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Help with weird code

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#include <iostream>
#include <vector>

using namespace std;

class Obj {
  static int i, j;
  void f() const { cout << i++ << endl; }
  void g() const { cout << j++ << endl; }

// Static member definitions:
int Obj::i = 47;
int Obj::j = 11;

// Container:
class ObjContainer {
  vector<Obj*> a;
  void add(Obj* obj) { a.push_back(obj); }
  friend class SmartPointer;

class SmartPointer {
  ObjContainer& oc;
  int index;
  SmartPointer(ObjContainer& objc) : oc(objc) {
    index = 0;
  // Return value indicates end of list:
  bool operator++() { // Prefix
    if(index >= oc.a.size()) return false;
    if(oc.a[++index] == 0) return false;
    return true;
  bool operator++(int) { // Postfix
    return operator++(); // Use prefix version
  Obj* operator->() const {
    return oc.a[index];

int main() {
  const int sz = 10;
  Obj o[sz];
  ObjContainer oc;
  for(int i = 0; i < sz; i++)
    oc.add(&o[i]); // Fill it up
  SmartPointer sp(oc); // Create an iterator
  do {
    sp->f(); // Pointer dereference operator call
  } while(sp++);
} ///:~


The code compiles,in case you want to know.Now,the problem:

when the function for the overloaded -> is called,it returns a pointer.I don't understand how an UNDEREFERENCED pointer can acces a function.



right there,the -> function is called,it returns a pointer and it immediatly has acces to functions,why? Shouldn't it be dereferenced first? Or it got dereferenced somewhere else,but I can't see where?

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Did you get this code from here? If so, the answer is right at the top. If not, let me quote:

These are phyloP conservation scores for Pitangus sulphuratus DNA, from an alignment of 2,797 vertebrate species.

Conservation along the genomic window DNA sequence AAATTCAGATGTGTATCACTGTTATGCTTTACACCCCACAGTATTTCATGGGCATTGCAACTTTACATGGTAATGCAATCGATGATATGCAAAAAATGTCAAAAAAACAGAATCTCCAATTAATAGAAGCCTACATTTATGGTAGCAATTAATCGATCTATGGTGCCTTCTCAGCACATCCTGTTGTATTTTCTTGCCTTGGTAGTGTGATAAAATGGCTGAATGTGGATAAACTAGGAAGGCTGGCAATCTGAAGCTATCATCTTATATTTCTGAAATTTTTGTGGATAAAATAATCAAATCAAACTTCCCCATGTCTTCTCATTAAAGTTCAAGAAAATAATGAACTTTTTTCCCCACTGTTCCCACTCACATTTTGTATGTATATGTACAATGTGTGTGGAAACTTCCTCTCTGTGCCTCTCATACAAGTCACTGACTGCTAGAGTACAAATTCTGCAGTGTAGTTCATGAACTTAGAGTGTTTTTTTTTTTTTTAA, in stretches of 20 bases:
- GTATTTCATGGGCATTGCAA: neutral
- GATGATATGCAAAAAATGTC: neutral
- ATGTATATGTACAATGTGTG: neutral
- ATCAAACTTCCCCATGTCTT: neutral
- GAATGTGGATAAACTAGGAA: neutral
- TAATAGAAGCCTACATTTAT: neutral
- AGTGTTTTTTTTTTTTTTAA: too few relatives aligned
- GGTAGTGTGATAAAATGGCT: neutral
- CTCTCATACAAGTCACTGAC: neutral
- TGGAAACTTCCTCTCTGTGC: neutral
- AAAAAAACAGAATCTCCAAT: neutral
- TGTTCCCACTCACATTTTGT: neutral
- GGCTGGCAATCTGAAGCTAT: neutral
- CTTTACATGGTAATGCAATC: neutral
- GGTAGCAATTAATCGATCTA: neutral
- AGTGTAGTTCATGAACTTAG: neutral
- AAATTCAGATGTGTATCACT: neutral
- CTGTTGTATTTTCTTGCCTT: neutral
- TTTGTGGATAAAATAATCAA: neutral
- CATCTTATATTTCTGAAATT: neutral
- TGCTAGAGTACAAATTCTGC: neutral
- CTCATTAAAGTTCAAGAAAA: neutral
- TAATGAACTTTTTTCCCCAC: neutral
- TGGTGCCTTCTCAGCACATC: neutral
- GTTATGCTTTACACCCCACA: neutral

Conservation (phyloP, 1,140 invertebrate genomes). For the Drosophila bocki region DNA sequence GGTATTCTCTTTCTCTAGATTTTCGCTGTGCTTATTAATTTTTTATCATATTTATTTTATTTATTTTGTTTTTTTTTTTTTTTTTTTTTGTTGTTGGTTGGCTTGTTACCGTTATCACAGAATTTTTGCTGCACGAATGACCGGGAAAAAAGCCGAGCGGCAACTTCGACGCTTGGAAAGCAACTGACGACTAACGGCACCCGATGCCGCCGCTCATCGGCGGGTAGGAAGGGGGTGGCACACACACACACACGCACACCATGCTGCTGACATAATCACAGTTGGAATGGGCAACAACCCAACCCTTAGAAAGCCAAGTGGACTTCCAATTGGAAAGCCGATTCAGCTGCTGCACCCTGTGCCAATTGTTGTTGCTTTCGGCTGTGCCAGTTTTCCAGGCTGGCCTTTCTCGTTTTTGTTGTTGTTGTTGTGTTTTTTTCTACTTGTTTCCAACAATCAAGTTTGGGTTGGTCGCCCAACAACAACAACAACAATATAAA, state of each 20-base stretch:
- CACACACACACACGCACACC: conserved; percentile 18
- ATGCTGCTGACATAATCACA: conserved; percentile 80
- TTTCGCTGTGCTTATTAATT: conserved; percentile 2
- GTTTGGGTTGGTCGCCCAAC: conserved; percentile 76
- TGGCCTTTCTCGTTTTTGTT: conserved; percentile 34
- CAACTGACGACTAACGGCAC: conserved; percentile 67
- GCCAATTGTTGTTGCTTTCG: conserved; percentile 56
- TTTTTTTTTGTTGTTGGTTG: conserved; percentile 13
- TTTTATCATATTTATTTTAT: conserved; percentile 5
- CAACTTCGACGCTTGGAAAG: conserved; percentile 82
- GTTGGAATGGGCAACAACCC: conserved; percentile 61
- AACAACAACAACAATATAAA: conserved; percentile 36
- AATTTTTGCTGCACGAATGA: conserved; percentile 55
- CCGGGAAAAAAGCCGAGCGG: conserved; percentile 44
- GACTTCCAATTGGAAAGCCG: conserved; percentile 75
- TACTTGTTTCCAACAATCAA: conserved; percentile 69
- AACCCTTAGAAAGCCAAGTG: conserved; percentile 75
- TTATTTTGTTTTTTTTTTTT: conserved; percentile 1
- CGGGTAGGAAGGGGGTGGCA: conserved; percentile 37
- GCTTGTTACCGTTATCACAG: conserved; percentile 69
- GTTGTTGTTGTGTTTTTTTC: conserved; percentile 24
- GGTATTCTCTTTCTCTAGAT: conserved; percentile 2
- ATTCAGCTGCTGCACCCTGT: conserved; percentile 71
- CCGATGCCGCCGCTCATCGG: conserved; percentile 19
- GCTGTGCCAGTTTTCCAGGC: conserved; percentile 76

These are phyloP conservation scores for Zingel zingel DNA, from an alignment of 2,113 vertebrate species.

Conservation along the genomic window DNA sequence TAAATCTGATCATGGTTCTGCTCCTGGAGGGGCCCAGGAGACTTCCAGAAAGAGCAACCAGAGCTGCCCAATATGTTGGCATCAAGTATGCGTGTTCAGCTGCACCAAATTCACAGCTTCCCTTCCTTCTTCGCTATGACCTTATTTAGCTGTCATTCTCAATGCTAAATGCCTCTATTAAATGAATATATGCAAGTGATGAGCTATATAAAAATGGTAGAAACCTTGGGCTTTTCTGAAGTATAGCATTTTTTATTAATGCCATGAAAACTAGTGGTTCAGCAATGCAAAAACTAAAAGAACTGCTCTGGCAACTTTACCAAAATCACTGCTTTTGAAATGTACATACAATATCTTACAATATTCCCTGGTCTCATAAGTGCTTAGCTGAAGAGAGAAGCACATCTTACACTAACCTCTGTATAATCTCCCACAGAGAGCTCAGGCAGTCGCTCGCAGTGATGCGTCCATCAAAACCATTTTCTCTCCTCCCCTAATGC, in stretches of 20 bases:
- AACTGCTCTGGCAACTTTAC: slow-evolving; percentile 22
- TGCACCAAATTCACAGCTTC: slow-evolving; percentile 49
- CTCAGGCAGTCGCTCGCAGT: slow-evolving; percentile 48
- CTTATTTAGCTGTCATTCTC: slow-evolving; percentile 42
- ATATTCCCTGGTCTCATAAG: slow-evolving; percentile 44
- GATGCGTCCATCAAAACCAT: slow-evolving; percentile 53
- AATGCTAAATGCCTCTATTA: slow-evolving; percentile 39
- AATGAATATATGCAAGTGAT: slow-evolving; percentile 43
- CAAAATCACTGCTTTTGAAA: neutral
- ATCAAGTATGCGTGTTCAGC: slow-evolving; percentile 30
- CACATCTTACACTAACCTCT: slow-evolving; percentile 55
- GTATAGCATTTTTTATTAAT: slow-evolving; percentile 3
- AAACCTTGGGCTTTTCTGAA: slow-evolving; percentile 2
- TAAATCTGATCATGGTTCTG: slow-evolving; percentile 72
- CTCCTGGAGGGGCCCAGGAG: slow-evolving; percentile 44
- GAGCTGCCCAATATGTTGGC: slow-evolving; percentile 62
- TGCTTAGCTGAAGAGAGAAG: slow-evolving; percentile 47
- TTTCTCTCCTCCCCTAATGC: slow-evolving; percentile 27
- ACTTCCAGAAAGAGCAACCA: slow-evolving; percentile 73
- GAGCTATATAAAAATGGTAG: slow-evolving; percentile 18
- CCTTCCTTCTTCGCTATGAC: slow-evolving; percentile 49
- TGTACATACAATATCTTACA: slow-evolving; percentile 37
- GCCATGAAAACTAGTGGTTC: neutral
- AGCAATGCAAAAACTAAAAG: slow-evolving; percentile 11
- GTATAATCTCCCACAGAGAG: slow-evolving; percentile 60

The dereferencing operator-> can be defined as a unary postfix operator. That is, given a class:


class Ptr{
X * operator->();


Objects of class Ptr can be used to access members of class X in a very similar manner to the way pointers are used. For example:


void f(Ptr p )
p->m = 10 ; // (p.operator->())->m = 10

The statement p->m is interpreted as (p.operator->())->m. Using the same concept, following example explain how a class access operator -> can be overloaded.

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When the -> operator is overloaded the returned value is then used as the left hand side of another application of -> with the previous right hand side. This is why -> is overloaded as a unary operator rather than a binary operator. So your smart pointer returns a pointer and that pointer then has -> applied to it with f() or g() on the right hand side.

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